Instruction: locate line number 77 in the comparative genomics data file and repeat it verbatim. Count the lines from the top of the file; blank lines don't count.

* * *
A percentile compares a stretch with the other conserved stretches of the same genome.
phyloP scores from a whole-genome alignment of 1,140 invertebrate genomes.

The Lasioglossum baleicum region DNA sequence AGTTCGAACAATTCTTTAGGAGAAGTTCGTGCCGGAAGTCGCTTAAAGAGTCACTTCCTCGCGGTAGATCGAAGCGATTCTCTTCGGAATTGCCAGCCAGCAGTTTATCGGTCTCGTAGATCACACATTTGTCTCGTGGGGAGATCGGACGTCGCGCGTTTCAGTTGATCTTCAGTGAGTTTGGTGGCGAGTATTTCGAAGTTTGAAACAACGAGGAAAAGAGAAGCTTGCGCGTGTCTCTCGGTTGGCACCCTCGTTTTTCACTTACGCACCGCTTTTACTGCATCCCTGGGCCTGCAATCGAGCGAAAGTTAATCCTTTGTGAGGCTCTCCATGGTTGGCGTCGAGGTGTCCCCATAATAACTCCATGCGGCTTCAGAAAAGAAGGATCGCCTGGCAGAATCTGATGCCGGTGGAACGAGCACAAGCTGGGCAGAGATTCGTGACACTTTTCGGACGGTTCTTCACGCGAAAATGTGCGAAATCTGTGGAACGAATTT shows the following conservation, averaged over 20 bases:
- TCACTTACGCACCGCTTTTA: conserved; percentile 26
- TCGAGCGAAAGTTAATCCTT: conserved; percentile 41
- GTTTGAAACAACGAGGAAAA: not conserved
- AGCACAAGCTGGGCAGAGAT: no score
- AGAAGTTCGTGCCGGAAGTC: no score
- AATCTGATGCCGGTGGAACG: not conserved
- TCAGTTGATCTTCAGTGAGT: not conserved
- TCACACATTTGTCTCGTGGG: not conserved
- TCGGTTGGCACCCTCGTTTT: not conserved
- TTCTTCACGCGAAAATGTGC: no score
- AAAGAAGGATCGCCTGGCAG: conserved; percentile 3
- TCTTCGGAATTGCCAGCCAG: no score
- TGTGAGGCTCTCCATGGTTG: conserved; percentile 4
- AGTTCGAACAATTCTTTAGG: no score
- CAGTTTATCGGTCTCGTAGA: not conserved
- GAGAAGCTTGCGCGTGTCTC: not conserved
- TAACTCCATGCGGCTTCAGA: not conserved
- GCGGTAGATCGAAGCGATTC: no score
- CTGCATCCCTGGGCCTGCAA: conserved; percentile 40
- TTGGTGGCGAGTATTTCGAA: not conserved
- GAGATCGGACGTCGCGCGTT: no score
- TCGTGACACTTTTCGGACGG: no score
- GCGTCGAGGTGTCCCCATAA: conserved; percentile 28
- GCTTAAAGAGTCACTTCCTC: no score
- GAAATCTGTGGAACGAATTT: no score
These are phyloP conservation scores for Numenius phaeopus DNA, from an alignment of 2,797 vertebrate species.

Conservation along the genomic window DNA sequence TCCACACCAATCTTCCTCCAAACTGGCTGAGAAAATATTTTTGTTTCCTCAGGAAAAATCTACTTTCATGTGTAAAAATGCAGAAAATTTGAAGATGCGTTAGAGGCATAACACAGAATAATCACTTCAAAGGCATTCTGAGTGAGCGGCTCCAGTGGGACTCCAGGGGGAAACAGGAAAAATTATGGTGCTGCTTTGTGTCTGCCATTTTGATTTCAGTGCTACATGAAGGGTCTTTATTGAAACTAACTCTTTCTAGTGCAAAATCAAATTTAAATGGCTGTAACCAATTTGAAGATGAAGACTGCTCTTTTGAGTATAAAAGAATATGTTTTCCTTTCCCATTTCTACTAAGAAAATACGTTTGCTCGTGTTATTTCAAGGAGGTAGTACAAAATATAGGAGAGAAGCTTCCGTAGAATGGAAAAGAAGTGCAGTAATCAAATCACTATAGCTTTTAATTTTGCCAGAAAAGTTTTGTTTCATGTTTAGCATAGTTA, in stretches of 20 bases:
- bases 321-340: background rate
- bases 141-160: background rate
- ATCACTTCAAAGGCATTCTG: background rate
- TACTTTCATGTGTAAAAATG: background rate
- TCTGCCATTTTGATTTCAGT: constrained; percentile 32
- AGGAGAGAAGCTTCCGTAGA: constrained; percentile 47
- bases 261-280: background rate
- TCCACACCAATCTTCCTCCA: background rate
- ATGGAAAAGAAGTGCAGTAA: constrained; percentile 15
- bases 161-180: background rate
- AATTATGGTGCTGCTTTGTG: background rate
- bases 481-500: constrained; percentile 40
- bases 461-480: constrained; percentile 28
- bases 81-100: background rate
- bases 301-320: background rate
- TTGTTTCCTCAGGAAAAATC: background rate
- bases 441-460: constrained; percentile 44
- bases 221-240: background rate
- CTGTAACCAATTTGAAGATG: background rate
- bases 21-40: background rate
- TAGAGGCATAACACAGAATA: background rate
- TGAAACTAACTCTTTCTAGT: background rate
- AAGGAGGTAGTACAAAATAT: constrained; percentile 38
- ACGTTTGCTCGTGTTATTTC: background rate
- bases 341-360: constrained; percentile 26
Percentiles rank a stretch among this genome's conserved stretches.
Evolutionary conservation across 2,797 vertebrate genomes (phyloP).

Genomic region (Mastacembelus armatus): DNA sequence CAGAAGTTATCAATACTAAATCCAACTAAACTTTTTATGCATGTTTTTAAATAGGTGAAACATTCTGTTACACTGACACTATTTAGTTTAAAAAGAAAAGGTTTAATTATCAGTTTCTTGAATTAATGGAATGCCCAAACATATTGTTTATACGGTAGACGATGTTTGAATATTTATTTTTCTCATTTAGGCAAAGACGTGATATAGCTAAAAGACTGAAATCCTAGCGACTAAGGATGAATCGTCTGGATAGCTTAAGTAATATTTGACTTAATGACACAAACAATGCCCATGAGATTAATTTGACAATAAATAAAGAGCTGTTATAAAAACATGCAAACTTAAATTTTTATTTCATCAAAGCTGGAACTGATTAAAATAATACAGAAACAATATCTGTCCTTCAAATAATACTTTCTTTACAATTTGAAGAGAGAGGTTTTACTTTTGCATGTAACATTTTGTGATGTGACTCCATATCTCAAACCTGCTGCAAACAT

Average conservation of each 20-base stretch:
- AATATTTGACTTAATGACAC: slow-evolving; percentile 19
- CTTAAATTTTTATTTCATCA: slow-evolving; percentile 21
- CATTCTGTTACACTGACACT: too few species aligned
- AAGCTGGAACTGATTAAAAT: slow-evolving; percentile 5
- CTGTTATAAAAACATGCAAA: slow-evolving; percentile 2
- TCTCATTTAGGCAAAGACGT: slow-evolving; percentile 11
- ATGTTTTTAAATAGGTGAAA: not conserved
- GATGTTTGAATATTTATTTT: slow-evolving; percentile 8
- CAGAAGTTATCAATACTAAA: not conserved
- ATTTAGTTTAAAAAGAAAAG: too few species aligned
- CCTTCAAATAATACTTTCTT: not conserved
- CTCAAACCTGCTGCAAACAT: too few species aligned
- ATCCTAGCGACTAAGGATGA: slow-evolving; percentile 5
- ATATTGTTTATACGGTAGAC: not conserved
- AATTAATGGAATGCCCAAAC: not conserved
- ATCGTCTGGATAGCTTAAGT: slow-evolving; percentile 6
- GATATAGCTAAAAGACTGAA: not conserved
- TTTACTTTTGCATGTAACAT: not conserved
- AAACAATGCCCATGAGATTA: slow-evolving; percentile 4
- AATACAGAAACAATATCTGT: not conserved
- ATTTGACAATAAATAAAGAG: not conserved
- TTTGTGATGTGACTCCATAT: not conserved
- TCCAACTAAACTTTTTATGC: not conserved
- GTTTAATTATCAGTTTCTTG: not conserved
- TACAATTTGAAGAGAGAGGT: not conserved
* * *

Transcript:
- TTTACTTTTGCATGTAACAT: not conserved